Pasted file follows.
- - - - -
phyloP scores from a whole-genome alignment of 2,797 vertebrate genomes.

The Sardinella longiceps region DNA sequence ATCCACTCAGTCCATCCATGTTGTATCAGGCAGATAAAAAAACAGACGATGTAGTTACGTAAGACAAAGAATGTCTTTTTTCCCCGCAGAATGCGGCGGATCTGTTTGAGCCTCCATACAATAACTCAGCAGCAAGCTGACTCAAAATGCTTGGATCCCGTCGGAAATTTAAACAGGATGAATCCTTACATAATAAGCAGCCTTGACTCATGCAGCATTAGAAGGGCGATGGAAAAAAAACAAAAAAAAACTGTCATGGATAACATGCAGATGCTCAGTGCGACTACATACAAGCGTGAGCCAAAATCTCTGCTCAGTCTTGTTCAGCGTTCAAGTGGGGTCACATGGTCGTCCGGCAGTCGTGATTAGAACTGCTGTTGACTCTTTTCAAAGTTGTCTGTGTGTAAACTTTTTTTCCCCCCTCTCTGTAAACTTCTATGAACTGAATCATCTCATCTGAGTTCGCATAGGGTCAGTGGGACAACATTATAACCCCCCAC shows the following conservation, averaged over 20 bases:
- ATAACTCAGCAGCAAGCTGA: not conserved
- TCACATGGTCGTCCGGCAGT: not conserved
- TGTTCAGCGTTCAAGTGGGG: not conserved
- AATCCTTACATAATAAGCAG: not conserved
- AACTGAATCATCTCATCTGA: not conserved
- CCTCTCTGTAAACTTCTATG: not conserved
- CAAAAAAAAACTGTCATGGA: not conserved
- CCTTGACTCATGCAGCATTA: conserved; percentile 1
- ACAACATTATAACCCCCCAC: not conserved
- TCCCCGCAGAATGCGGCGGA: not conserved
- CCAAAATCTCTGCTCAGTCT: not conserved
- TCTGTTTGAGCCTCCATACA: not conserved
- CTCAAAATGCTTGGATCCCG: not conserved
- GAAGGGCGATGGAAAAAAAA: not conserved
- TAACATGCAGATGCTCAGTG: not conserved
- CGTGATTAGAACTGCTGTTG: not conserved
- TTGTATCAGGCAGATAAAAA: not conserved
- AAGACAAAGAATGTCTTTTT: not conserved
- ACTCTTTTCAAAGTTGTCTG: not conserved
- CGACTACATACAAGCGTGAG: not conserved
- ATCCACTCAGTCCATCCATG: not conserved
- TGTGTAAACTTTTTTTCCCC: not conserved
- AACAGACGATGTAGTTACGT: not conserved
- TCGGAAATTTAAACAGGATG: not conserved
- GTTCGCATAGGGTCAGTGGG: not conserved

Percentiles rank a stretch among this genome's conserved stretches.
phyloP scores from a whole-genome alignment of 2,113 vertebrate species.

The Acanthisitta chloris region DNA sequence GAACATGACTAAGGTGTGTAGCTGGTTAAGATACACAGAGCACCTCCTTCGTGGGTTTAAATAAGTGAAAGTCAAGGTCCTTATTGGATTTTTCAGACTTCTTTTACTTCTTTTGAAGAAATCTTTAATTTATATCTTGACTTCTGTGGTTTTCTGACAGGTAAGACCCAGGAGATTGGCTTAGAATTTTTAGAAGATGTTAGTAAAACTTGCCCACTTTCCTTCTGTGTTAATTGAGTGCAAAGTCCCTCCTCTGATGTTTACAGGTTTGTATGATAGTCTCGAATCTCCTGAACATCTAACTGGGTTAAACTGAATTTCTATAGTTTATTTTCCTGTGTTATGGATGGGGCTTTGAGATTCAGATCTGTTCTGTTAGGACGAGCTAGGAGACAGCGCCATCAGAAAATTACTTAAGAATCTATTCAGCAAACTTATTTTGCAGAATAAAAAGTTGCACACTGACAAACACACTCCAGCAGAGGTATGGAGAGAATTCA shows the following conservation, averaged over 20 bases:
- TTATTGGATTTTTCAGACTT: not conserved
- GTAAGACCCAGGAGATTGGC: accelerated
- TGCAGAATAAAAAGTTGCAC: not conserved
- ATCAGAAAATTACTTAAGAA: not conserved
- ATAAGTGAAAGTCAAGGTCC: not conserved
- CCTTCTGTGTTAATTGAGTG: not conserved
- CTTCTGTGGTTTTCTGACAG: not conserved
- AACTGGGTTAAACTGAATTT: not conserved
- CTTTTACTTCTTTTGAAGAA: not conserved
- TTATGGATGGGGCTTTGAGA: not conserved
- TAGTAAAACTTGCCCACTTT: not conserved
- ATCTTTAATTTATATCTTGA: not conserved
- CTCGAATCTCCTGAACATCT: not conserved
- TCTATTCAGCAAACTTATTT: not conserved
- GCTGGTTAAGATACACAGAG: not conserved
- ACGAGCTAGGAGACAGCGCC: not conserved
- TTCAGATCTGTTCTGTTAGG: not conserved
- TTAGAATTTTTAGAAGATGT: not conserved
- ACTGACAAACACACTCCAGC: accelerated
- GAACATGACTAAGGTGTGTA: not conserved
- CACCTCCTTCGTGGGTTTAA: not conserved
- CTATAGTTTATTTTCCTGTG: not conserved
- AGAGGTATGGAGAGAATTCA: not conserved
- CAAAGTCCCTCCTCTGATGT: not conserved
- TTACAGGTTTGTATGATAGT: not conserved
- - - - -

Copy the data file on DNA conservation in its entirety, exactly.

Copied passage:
phyloP scores from a whole-genome alignment of 2,797 vertebrate genomes.

The Sardinella longiceps region DNA sequence ATCCACTCAGTCCATCCATGTTGTATCAGGCAGATAAAAAAACAGACGATGTAGTTACGTAAGACAAAGAATGTCTTTTTTCCCCGCAGAATGCGGCGGATCTGTTTGAGCCTCCATACAATAACTCAGCAGCAAGCTGACTCAAAATGCTTGGATCCCGTCGGAAATTTAAACAGGATGAATCCTTACATAATAAGCAGCCTTGACTCATGCAGCATTAGAAGGGCGATGGAAAAAAAACAAAAAAAAACTGTCATGGATAACATGCAGATGCTCAGTGCGACTACATACAAGCGTGAGCCAAAATCTCTGCTCAGTCTTGTTCAGCGTTCAAGTGGGGTCACATGGTCGTCCGGCAGTCGTGATTAGAACTGCTGTTGACTCTTTTCAAAGTTGTCTGTGTGTAAACTTTTTTTCCCCCCTCTCTGTAAACTTCTATGAACTGAATCATCTCATCTGAGTTCGCATAGGGTCAGTGGGACAACATTATAACCCCCCAC shows the following conservation, averaged over 20 bases:
- ATAACTCAGCAGCAAGCTGA: not conserved
- TCACATGGTCGTCCGGCAGT: not conserved
- TGTTCAGCGTTCAAGTGGGG: not conserved
- AATCCTTACATAATAAGCAG: not conserved
- AACTGAATCATCTCATCTGA: not conserved
- CCTCTCTGTAAACTTCTATG: not conserved
- CAAAAAAAAACTGTCATGGA: not conserved
- CCTTGACTCATGCAGCATTA: conserved; percentile 1
- ACAACATTATAACCCCCCAC: not conserved
- TCCCCGCAGAATGCGGCGGA: not conserved
- CCAAAATCTCTGCTCAGTCT: not conserved
- TCTGTTTGAGCCTCCATACA: not conserved
- CTCAAAATGCTTGGATCCCG: not conserved
- GAAGGGCGATGGAAAAAAAA: not conserved
- TAACATGCAGATGCTCAGTG: not conserved
- CGTGATTAGAACTGCTGTTG: not conserved
- TTGTATCAGGCAGATAAAAA: not conserved
- AAGACAAAGAATGTCTTTTT: not conserved
- ACTCTTTTCAAAGTTGTCTG: not conserved
- CGACTACATACAAGCGTGAG: not conserved
- ATCCACTCAGTCCATCCATG: not conserved
- TGTGTAAACTTTTTTTCCCC: not conserved
- AACAGACGATGTAGTTACGT: not conserved
- TCGGAAATTTAAACAGGATG: not conserved
- GTTCGCATAGGGTCAGTGGG: not conserved

Percentiles rank a stretch among this genome's conserved stretches.
phyloP scores from a whole-genome alignment of 2,113 vertebrate species.

The Acanthisitta chloris region DNA sequence GAACATGACTAAGGTGTGTAGCTGGTTAAGATACACAGAGCACCTCCTTCGTGGGTTTAAATAAGTGAAAGTCAAGGTCCTTATTGGATTTTTCAGACTTCTTTTACTTCTTTTGAAGAAATCTTTAATTTATATCTTGACTTCTGTGGTTTTCTGACAGGTAAGACCCAGGAGATTGGCTTAGAATTTTTAGAAGATGTTAGTAAAACTTGCCCACTTTCCTTCTGTGTTAATTGAGTGCAAAGTCCCTCCTCTGATGTTTACAGGTTTGTATGATAGTCTCGAATCTCCTGAACATCTAACTGGGTTAAACTGAATTTCTATAGTTTATTTTCCTGTGTTATGGATGGGGCTTTGAGATTCAGATCTGTTCTGTTAGGACGAGCTAGGAGACAGCGCCATCAGAAAATTACTTAAGAATCTATTCAGCAAACTTATTTTGCAGAATAAAAAGTTGCACACTGACAAACACACTCCAGCAGAGGTATGGAGAGAATTCA shows the following conservation, averaged over 20 bases:
- TTATTGGATTTTTCAGACTT: not conserved
- GTAAGACCCAGGAGATTGGC: accelerated
- TGCAGAATAAAAAGTTGCAC: not conserved
- ATCAGAAAATTACTTAAGAA: not conserved
- ATAAGTGAAAGTCAAGGTCC: not conserved
- CCTTCTGTGTTAATTGAGTG: not conserved
- CTTCTGTGGTTTTCTGACAG: not conserved
- AACTGGGTTAAACTGAATTT: not conserved
- CTTTTACTTCTTTTGAAGAA: not conserved
- TTATGGATGGGGCTTTGAGA: not conserved
- TAGTAAAACTTGCCCACTTT: not conserved
- ATCTTTAATTTATATCTTGA: not conserved
- CTCGAATCTCCTGAACATCT: not conserved
- TCTATTCAGCAAACTTATTT: not conserved
- GCTGGTTAAGATACACAGAG: not conserved
- ACGAGCTAGGAGACAGCGCC: not conserved
- TTCAGATCTGTTCTGTTAGG: not conserved
- TTAGAATTTTTAGAAGATGT: not conserved
- ACTGACAAACACACTCCAGC: accelerated
- GAACATGACTAAGGTGTGTA: not conserved
- CACCTCCTTCGTGGGTTTAA: not conserved
- CTATAGTTTATTTTCCTGTG: not conserved
- AGAGGTATGGAGAGAATTCA: not conserved
- CAAAGTCCCTCCTCTGATGT: not conserved
- TTACAGGTTTGTATGATAGT: not conserved